When He Turned Out the Light He Was in Bed Before the Room Was Dark

Muhammad Ali? Satchel Paige? Cool Papa Bell? Hablarias? Moran and Mack? Abbott and Costello? Anonymous?

alilight01Dear Quote investigator: Renowned heavyweight boxing champion Muhammad Ali was famous for his witty remarks which included humorous boasts such as this:

I’m so fast I hit the light switch in my room and jump into bed before my room goes dark.

Yet, I believe that I heard a similar comical description employed by the famous baseball pitcher Satchel Paige who used it when characterizing another lightning-fast pitcher named James (Cool Papa) Bell. Could you explore this expression?

Quote Investigator: By the 1970s Muhammad Ali was using this jocular hyperbolic self-description. Some years earlier, in the 1960s Satchel Paige was using this gag when discussing James (Cool Papa) Bell. Interestingly, the remark has a very long history.

The earliest instance located by QI was printed in 1917 in “The Marines Magazine”, a monthly for United States Marine Corps personnel. A correspondent from Fort Mifflin, Pennsylvania using the pseudonym Hablarias employed the jape: 1

Corporal Smith is still in training and, believe me, he is some speed merchant. Here is one record he holds: It is 20 feet from the switchboard to his pile of alfalfa and he can switch off the lights and be back in bed before the room gets dark!

In 1919 an article covering the vaudeville circuit in the Chicago Tribune stated that the comedy team of Moran and Mack were using a version of the joke: 2

“Are you quick?”
“Am I quick? Why, man, when I go to bed at night and turn out the light I’m in bed before the room is dark.”

In 1920 a newspaper in Kansas printed the remarkable tale of swiftness. Many individuals still relied on gas lighting rather than electric lighting in that year: 3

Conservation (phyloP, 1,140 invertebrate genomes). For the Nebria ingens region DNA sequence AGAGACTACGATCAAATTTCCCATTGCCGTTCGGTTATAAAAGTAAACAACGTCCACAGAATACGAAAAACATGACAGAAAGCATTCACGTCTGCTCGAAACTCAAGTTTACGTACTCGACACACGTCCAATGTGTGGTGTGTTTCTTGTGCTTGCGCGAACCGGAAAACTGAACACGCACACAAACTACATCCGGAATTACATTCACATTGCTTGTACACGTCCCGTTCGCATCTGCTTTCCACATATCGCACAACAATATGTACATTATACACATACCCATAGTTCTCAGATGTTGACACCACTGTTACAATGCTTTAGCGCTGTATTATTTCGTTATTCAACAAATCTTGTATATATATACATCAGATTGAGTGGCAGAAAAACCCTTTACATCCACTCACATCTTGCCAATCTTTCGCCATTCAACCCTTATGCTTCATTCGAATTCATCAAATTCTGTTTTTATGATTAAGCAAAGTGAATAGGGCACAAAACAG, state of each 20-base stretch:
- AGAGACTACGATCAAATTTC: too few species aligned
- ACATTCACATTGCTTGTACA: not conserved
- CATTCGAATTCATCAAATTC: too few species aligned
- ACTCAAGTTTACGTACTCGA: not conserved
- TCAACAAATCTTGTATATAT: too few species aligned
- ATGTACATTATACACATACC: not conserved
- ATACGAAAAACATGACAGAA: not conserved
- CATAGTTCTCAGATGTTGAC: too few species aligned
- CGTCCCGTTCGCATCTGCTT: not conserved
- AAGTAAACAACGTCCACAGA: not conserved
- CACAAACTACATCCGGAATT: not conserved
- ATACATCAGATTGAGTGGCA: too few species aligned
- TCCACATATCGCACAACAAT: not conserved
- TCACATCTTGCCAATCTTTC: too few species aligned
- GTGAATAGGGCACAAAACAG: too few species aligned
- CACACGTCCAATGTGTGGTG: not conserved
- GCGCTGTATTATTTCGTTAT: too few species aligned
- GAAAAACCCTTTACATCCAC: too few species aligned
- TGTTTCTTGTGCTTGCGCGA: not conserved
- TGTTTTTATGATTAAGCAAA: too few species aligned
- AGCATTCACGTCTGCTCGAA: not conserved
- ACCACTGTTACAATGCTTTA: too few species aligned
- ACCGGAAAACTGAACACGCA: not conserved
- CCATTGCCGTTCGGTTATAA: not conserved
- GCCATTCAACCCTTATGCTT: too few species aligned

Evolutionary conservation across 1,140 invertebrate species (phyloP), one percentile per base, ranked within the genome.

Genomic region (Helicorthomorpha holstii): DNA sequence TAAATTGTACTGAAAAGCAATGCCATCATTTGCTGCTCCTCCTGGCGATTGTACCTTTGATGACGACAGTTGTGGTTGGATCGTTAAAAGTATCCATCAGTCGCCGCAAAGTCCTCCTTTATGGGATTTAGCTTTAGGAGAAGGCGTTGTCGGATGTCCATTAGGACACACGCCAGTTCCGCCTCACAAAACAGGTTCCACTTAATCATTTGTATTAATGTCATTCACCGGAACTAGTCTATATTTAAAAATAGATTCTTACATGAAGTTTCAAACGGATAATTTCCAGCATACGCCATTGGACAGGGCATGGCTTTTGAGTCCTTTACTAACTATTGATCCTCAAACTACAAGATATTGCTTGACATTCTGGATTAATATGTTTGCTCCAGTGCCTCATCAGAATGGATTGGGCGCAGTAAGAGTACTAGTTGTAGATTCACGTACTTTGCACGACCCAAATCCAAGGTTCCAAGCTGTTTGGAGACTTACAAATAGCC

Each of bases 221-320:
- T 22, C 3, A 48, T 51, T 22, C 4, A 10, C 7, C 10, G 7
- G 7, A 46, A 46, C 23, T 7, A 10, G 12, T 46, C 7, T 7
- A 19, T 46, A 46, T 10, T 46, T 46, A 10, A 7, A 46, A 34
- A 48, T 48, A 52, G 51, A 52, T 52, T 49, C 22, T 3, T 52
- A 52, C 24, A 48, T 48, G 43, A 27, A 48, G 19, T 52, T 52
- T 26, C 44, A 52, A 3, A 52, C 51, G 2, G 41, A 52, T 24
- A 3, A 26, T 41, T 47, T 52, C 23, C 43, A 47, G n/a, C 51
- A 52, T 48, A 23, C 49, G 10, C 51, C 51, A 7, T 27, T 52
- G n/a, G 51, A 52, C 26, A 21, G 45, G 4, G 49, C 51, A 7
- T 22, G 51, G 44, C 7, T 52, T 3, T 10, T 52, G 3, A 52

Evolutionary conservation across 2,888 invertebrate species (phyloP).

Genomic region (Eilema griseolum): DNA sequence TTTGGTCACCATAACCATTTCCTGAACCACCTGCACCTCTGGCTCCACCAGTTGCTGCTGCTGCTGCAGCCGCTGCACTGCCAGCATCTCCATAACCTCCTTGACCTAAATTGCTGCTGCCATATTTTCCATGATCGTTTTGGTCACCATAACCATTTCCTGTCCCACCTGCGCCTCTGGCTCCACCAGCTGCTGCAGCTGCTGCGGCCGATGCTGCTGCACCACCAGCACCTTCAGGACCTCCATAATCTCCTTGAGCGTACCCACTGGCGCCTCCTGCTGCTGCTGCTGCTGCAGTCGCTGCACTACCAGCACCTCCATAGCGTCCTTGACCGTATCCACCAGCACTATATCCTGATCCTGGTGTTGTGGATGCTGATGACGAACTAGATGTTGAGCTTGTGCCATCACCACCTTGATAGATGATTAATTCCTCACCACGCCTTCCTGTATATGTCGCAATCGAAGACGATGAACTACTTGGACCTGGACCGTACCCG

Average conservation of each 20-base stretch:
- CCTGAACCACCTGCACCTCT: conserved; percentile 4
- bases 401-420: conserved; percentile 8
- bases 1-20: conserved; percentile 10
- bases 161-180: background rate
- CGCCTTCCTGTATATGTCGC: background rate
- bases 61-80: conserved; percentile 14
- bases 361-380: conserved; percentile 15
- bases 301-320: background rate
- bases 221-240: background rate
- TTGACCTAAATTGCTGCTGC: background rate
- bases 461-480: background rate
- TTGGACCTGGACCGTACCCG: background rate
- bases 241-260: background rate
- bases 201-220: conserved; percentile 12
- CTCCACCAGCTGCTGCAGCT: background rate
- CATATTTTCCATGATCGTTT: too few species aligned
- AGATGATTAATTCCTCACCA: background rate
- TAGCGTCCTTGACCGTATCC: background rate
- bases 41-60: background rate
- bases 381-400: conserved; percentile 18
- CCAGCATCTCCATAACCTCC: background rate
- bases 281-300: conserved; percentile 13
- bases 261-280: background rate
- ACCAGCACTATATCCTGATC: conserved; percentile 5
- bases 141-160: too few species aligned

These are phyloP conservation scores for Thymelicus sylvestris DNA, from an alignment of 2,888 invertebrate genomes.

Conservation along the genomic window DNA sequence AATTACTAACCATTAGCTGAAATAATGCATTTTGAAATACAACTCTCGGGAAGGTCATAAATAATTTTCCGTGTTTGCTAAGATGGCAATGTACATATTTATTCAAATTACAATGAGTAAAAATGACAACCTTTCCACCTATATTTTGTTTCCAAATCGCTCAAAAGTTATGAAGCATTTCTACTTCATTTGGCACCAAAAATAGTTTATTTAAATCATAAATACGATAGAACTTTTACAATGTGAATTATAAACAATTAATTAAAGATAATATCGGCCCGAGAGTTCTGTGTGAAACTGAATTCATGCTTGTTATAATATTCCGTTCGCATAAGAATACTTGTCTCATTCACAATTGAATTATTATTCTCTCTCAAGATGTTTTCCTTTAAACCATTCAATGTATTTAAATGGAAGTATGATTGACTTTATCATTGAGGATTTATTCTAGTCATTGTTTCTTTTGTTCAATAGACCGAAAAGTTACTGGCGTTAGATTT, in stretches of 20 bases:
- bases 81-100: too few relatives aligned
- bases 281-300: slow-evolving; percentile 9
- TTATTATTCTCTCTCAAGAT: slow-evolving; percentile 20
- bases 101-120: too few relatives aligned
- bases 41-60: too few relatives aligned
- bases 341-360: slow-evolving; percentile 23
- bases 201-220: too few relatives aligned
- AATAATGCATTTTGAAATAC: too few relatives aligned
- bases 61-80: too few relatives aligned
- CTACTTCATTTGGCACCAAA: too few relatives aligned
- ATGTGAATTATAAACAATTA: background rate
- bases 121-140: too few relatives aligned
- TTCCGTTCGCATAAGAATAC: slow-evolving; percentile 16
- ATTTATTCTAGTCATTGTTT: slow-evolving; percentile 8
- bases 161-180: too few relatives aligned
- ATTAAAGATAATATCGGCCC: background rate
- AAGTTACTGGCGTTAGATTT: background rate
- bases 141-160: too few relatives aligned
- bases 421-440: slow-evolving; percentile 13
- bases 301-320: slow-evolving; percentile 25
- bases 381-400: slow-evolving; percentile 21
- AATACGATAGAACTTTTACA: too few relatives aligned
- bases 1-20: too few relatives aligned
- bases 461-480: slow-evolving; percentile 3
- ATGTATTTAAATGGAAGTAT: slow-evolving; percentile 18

An Atchison woman: “I’ll say my husband is fast. He is so fast that when he turns off the gas light he is in bed before the room gets dark.”— Atchison Globe.

Here are additional selected citations in chronological order.

In 1937 the tall-tale of speed was used in the description of the North American lumberjack character Paul Bunyan as a child. In this instance the illumination was provided by a candle: 4

He could tear around all day and then, unlike most boys, he was fast at getting to bed. In fact, he could blow out a candle at the far end of the cabin and be in bed before the room got dark.

In 1943 the Washington Post printed a column filled with brainteasers that included the following underhanded question and answer: 5

Question: Your bed and light switch are situated 12 feet apart. How could you switch off the light and get into bed before the room is dark?
Answer: Simply go to bed in the daytime.

The famous comedy duo Abbott and Costello used a version of the joke in a radio script that was published with a 1945 copyright: 6

ABBOTT: All right, Costello—that’s enough! Now who’s going to turn off the lights?
COSTELLO: I will, Abbott! I’m the fastest man here. I can turn off the lights and dive into bed before the room gets dark!
RAFT: Costello, I’d like to see you do that!
COSTELLO: Okay—get into the bed, you guys! All ready? I’ll snap out the light and dive right into bed!
[Loud crash.]

In 1969 the prominent baseball pitcher Satchel Paige employed the expression when he complimented fellow pitcher James (Cool Papa) Bell. Apparently, the reporter or the editor truncated the full description: 7